Payday lenders may avoid U.S. oversight
Payday lenders didn’t cause the economic crisis, but consumer advocates hoped their sky-high interest rates on loans would be reined in as part of a sweeping regulatory overhaul to prevent a repeat of the financial fiasco.
However, key senators feverishly working to craft a bipartisan bill want to make payday lenders -- companies that offer short-term loans to tide people over until their next paycheck -- largely exempt from oversight by a new consumer financial protection agency.
Consumer advocates said that exemption would keep payday lenders in California and 34 other states mostly under state controls, which have allowed the lenders to prey on low-income people with loan fees that translate to interest rates of as much as 460% a year.
“They are a debt trap for consumers who struggle to make ends meet,” said Jean Ann Fox, director of financial services for the Consumer Federation of America.
Consumer advocates had hoped a new agency would severely restrict, or even outlaw, payday loans. They are pushing back against the financial regulatory proposal being drafted by Senate Banking Committee Chairman Christopher J. Dodd (D-Conn.) and Sen. Bob Corker (R-Tenn.), adding to the difficulties of getting legislation passed this year.
A draft proposal from Dodd for a Bureau of Financial Protection, to be part of an existing federal regulatory agency, would scale back the broad powers of an independent consumer agency proposed by President Obama and included in a House regulatory bill that passed in December.
Backers of the agency have said that consumer protection needed to be extended beyond the banking industry to companies such as mortgage brokers and payday lenders that offer such high-interest-rate products as subprime mortgages that take advantage of unsuspecting customers.
Under the draft proposal, which could become final in days, the new consumer bureau would be part of the Federal Reserve and would be able to write rules for any financial product, even if it is not offered by a bank.
But the bureau would be able to enforce those non-bank rules only against mortgage companies. Payday lenders would not be covered unless the bureau petitioned a council of federal banking regulators to give it that enforcement authority based on consumer complaints.
Without enforcement power, the new consumer agency would be unable to stop abuses, Fox said.
Corker’s state is home to the nation’s third-largest payday lender, Check Into Cash Inc. The company’s chief executive, W. Allan Jones, and his wife have contributed $12,300 to Corker’s Senate campaigns since 2004, $1,000 to Dodd and about $500,000 to federal and state political candidates overall since 1999, the nonpartisan Center for Responsive Politics said.
In addition, Check Into Cash is a member of the Community Financial Services Assn. of America, a trade group for storefront payday lenders. The group formed a political action committee in 2007 that contributed $168,000 to members of Congress during the 2008 election cycle, including $1,000 apiece to Corker and Dodd.
Calling suggestions that he has been influenced by campaign contributions “a cheap shot,” Corker said the proposal would allow the consumer agency to enact the first national rules governing payday lenders. But Corker and other Republicans want enforcement of agency rules to remain with existing regulators.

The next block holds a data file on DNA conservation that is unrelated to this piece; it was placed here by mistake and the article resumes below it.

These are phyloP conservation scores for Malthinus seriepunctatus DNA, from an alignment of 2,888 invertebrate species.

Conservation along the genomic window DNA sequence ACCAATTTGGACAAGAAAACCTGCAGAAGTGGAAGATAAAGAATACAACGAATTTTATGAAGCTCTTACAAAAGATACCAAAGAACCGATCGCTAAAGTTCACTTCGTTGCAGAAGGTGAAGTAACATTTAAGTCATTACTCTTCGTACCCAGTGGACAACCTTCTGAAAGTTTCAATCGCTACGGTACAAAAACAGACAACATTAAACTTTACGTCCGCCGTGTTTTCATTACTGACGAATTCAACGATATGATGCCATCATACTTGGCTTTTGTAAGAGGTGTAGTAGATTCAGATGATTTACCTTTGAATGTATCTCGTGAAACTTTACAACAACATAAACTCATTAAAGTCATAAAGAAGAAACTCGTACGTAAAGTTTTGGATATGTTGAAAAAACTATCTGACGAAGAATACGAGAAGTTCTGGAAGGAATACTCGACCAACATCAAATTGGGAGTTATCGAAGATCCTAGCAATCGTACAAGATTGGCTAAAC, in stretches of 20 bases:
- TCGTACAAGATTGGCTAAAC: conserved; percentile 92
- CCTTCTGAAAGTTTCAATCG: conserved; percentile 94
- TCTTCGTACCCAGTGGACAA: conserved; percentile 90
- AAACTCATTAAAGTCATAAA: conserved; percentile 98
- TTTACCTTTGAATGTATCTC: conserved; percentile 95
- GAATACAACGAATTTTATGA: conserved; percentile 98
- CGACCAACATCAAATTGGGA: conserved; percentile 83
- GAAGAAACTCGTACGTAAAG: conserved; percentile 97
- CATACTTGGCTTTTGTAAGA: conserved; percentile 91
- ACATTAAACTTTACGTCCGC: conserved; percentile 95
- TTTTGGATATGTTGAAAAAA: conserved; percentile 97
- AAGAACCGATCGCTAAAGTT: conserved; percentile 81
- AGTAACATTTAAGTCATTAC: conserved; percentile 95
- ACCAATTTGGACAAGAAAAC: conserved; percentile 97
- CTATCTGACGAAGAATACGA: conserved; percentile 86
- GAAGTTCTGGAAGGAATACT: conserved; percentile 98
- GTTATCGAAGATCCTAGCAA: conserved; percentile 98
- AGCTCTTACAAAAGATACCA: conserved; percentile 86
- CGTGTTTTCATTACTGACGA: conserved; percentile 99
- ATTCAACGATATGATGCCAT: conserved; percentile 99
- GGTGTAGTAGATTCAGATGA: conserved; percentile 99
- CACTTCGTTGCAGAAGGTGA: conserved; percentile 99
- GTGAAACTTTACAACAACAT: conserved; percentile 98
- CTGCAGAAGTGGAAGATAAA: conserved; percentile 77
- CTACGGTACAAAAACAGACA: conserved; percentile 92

Kirstin Brost, a spokeswoman for Dodd, said he had “never allowed campaign contributions to affect his decisions.” Dodd was one of four co-sponsors last year of legislation, opposed by the industry, to limit the annualized interest rate on payday loans to 36%.
The payday lenders trade group said it opposed any new regulations.
“We’re a small consumer loan industry and we had nothing to do with the economic meltdown, and we won’t have anything to do with any future economic meltdown,” said spokesman Steven Schlein, noting the industry lends about $40 billion a year, with an average payday loan of $354. “Consumer loans have been regulated by the states, and the states are doing a good job.”
California limits payday loans to $300 and a fee of 15%. The loan can’t last more than 31 days, and a borrower can’t roll the loan over to a new one or have more than one loan at a time.
The California Department of Corporations, which oversees payday lenders in the state, said the fee on what was typically a two-week loan was the equivalent of an annual percentage rate of 460%. Recipients often become trapped in a cycle of needing to take out a new loan as soon as they pay off the old one.
The average customer takes out nine such loans a year, Fox said. “This is not your one-time emergency cash-flow management tool,” she said. “This is perpetual borrowing at triple-digit interest rates.”
Some states have limits on annualized interest rates on any loans, and federal law enacted in 2006 puts a cap of 36% on loans to members of the military. But attempts in Congress to extend that cap to the broader population have failed.
The California Legislature has considered a bill in the last two years to expand the maximum payday loan size to $500 and create a database of lenders. The California Public Interest Research Group opposes the legislation, saying it would cause customers to fall deeper into debt, said Pedro Morillas, the group’s consumer advocate.
Morillas said he supported a new federal consumer agency with enforcement power over payday lenders as the best solution.
“Payday lenders are fighting so hard . . . because they’re afraid that the agency will confirm what consumer groups have been saying for years, which is payday loans are bad for consumers,” he said.
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